It took Iowa officials nine days to respond to a complaint at a Tyson meatpacking plant in Perry, which alleged that social distancing measures were impossible to follow and that employees worked “elbow to elbow,” the Associated Press reported. On April 11, the complaint filed online reached the Iowa Occupational Safety and Health Administration, who waited nine days to reach out to Tyson, who in turn, waited another eight days to respond, according to state records.
Tyson addressed AP’s report with documents showing it responded two days after being informed of the complaint. But that doesn’t explain OSHA’s initial slow-motion response.
The slow response allowed the infection to turn into a full blown outbreak and several hundred people at the plant contracted the virus.
In her news conferences, Iowa’s Gov. Reynold’s has defended the agency, stating that they followed proper protocols. But if waiting as a highly contagious and deadly virus sweeps through a factory, endangering the lives of hundreds, is proper protocol, we need new protocols.
If this was the right way to handle the complaint then that process absolutely needs to change.
If, as Reynolds has stated, we need to learn to live with the virus, then state agencies must respond more quickly and efficiently to complaints from workers and hold companies accountable.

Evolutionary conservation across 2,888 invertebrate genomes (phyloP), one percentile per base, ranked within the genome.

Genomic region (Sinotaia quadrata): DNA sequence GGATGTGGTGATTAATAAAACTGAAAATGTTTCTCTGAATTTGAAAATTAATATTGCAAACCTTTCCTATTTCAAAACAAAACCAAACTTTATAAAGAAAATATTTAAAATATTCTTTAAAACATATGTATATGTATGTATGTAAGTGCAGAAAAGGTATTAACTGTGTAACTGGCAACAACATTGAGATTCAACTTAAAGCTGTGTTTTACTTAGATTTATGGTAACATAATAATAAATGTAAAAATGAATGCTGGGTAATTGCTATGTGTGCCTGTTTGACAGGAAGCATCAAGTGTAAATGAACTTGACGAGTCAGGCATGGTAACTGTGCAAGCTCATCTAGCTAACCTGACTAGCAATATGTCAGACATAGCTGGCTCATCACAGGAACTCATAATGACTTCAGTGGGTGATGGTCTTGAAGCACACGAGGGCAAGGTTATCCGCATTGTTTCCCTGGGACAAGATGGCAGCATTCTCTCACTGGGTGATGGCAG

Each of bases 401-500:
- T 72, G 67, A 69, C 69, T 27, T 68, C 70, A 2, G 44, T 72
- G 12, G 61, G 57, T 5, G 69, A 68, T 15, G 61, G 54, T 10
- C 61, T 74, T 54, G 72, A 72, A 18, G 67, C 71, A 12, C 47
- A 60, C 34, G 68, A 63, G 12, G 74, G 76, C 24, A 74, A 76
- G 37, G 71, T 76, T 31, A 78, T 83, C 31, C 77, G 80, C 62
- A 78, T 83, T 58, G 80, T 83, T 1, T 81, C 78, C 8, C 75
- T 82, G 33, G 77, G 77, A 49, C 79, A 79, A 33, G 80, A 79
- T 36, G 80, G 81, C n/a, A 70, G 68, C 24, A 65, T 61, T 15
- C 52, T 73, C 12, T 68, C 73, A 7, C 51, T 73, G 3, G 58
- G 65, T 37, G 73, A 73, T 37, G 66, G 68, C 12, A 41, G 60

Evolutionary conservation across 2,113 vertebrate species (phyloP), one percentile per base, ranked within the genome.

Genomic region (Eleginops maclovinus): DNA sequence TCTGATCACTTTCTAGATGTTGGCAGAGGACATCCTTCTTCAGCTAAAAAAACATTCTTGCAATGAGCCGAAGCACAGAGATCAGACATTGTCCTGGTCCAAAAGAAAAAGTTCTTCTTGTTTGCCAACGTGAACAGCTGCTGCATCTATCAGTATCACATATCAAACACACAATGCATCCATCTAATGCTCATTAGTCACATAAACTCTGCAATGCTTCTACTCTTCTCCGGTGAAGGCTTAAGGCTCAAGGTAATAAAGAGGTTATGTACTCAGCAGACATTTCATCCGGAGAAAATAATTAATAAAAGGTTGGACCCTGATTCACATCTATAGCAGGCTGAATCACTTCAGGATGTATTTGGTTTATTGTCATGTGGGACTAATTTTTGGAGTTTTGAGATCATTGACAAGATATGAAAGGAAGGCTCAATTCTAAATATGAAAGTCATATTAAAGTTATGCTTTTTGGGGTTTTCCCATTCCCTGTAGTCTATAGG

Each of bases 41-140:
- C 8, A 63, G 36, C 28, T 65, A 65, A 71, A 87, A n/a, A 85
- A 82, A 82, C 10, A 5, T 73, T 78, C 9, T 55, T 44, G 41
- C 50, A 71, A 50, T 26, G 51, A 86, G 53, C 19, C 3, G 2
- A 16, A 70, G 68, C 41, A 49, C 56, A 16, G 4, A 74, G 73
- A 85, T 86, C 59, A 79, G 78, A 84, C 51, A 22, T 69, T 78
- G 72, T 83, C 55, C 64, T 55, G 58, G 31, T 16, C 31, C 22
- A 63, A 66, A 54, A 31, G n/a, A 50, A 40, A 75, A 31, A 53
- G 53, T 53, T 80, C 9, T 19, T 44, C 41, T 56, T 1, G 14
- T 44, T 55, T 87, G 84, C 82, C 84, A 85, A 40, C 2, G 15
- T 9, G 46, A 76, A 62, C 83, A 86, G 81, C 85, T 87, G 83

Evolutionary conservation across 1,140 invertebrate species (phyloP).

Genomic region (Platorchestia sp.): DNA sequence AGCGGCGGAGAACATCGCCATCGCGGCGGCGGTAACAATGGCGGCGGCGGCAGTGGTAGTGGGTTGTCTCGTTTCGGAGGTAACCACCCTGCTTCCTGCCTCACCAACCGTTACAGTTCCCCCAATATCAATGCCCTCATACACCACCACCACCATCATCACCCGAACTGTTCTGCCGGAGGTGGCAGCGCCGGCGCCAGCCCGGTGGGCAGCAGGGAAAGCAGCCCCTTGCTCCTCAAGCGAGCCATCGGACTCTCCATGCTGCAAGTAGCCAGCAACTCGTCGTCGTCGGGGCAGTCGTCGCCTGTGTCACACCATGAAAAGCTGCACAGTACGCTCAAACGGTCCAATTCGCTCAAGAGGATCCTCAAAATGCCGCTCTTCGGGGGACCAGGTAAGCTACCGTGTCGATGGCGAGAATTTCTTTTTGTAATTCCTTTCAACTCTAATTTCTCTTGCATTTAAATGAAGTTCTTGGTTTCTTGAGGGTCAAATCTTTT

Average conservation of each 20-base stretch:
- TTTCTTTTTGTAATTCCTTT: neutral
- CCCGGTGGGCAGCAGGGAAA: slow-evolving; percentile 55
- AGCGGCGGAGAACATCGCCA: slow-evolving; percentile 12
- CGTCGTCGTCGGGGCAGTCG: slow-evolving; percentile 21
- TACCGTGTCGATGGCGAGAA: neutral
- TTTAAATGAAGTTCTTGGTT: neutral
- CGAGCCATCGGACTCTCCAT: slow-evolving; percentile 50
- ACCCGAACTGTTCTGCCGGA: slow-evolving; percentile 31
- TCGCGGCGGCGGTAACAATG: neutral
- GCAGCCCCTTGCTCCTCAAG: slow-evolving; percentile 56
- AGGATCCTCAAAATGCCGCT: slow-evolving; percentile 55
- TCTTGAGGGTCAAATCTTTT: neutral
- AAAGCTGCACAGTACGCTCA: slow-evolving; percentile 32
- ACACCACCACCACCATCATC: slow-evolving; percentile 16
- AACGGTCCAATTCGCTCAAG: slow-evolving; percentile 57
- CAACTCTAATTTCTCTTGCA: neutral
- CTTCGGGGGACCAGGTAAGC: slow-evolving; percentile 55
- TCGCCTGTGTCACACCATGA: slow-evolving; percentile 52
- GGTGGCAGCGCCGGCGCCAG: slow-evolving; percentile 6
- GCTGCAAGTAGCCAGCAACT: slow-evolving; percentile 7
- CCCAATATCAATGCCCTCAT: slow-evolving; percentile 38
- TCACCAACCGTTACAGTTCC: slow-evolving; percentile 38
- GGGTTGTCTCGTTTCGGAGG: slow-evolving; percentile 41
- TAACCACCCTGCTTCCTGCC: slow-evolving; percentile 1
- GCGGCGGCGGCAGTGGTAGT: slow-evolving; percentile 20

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Right now there are outbreaks across Iowa because of these companies and corporations, who only took precautions when forced to and only then after it was too late. On May 5, the Iowa Department of Public Health announced 730 workers at the Perry plant tested positive for coronavirus.
Additionally, the online form the complaint was filed through has been removed from the state’s OSHA website, leaving vulnerable workers with no way to anonymously warn about health and safety violations.
This virus is not going away, especially not now as the state continues to open up businesses. If that’s the case, the state must work to protect the essential workers who cannot stay home and the workers who are made vulnerable by the companies that employ them.
OSHA must open up for online complaints and the state needs better protocols and processes for holding companies who house large outbreaks accountable for their practices.
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